Surviving your first flight with a baby can be a daunting task but our top tips will help you overcome the fear and enjoy a relatively stress-free flight.
I was so nervous before I took my first flight with my daughter.
She was just ten weeks old, and I was convinced that she was going to scream the whole three-and-a-half hours from Singapore to Hong Kong, leaving me in a state of nervous undoing and the rest of the passengers wanting to push us both out of the emergency exit.
Of course she didn’t scream the whole way, and just four weeks later we undertook a 12-hour long-haul flight to London, when she also didn’t scream the whole way.
Despite my deepest fears, travelling with a baby was so un-traumatic, that by her first birthday we had ticked off twelve more relatively stress-free flights.
So if you are about to undertake your first flight with a baby – firstly: don’t panic. Secondly: read my ten tips for surviving the flight with your nervous system intact.
Book the bulkhead seat
You should be able to book this when you book your flight – it usually takes a phone call to the airline.
This gives you extra legroom for storing all your baby paraphernalia and means you get a bassinet that bolts onto the wall.
Even if your baby won’t sleep in the bassinet – it gives you extra storage space for all the additional toys, bottles, blankets and books that will inevitably be cluttering up your seat.
You do need to put all hand luggage in the overhead locker for take-off and landing, but it is a price worth paying for the extra room you get.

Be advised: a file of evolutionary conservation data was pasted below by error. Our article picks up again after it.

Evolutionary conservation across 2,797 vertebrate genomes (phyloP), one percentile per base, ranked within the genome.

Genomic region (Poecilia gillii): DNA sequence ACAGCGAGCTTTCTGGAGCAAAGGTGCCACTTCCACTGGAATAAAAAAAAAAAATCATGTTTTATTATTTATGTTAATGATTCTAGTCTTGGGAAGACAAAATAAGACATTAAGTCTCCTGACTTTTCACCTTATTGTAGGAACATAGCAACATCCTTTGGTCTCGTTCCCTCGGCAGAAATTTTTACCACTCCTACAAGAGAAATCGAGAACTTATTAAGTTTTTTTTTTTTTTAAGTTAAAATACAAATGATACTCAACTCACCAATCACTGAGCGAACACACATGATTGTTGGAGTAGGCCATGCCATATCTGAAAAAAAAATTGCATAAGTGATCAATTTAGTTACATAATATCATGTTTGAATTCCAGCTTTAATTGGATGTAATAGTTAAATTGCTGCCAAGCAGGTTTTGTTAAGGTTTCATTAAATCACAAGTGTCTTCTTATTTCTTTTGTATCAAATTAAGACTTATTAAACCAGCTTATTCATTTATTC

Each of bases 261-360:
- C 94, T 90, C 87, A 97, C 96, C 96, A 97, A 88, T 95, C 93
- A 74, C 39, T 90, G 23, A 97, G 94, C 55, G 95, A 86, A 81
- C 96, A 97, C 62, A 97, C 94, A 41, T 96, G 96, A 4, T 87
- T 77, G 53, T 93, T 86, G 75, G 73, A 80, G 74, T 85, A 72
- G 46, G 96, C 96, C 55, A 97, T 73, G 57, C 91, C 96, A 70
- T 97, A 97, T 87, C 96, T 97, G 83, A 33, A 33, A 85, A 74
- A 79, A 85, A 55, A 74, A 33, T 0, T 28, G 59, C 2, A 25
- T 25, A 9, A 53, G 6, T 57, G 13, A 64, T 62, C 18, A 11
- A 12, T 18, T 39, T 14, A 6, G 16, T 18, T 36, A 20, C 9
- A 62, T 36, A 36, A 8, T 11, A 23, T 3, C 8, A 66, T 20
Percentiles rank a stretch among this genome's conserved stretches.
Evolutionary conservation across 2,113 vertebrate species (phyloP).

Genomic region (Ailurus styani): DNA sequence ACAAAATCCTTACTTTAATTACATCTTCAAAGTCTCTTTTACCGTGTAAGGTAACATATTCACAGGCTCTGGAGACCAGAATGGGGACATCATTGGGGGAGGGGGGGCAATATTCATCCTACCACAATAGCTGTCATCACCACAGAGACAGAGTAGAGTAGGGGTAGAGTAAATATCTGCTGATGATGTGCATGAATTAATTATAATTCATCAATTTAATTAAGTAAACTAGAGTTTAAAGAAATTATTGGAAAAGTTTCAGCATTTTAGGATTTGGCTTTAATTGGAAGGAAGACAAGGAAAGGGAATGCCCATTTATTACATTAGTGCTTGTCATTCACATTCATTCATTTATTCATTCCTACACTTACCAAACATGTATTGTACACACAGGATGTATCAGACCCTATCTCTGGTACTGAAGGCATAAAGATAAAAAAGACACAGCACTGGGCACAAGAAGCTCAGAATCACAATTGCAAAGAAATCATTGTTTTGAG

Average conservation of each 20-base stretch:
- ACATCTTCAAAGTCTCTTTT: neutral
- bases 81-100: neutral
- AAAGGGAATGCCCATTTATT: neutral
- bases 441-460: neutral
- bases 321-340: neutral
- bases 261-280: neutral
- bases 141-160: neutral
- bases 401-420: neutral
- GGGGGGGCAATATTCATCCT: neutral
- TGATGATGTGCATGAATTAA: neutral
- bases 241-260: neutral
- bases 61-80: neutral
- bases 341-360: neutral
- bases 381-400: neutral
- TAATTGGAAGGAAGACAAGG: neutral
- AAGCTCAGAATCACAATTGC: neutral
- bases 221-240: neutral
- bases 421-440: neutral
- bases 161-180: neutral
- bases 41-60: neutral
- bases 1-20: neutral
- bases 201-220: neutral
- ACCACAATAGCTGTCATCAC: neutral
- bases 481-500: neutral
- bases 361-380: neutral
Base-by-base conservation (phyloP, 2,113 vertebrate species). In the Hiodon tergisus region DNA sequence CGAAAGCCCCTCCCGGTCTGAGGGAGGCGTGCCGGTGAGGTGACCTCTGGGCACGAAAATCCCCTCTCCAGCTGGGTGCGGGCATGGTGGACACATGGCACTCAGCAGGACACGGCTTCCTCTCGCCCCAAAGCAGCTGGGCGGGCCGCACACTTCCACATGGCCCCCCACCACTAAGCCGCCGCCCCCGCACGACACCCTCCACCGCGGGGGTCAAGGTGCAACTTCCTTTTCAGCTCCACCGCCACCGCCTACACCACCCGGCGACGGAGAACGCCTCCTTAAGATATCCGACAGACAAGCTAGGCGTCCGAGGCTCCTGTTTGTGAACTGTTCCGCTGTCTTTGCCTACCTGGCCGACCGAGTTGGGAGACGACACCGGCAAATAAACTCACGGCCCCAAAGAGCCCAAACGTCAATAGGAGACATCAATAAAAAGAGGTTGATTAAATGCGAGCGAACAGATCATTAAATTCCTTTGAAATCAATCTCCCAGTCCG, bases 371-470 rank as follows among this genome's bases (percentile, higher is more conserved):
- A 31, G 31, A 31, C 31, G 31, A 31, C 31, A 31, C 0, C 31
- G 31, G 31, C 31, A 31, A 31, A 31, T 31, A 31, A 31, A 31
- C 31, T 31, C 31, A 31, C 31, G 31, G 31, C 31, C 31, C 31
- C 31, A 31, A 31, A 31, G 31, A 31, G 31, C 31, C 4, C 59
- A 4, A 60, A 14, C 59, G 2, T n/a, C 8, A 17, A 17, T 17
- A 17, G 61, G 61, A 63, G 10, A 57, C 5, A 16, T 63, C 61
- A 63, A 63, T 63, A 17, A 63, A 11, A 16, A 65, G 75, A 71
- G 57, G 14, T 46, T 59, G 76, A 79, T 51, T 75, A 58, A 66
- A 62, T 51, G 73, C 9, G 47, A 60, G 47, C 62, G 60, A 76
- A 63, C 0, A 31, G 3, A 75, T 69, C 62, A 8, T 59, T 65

Also worth noting is that you usually can’t put the armrests up in the bulkhead seats, which can be a pain with toddlers but not really an issue with small babies.
Try to arrange flights to coincide with sleep/nap time
Try to arrange flights to coincide with sleep time, because it is way easier to entertain a sleeping baby than an awake one, when you only have a limited supply of toys and space.
This is particularly important during a long-haul flight, when, if you’re lucky they will sleep around nine hours of the twelve-hour flight. Job done.
Check your buggy in at the gate
Check your buggy in at the gate rather than with your luggage.
This means you don’t have to carry the baby along all those long airport corridors – or if you do end up carrying the baby, you can use the buggy to carry all your hand luggage (which you inevitably have way too much of when you travel with a baby).
You usually then pick up the buggy at the plane door when you arrive at your destination – but it is always worth double-checking this at check-in, as sometimes it will end up on the conveyor belt with the luggage.
Use a baby carrier
A baby carrier can be a lifesaver, particularly if you are travelling on your own, or if for some reason you can’t check your buggy at the gate.
It frees up your hands to look for passports and carry all that extra hand luggage – and can be a real help in trying to get the baby to sleep while you walk up and down the aisle (and up and down, and up and down…)
Pack changes of clothes for everyone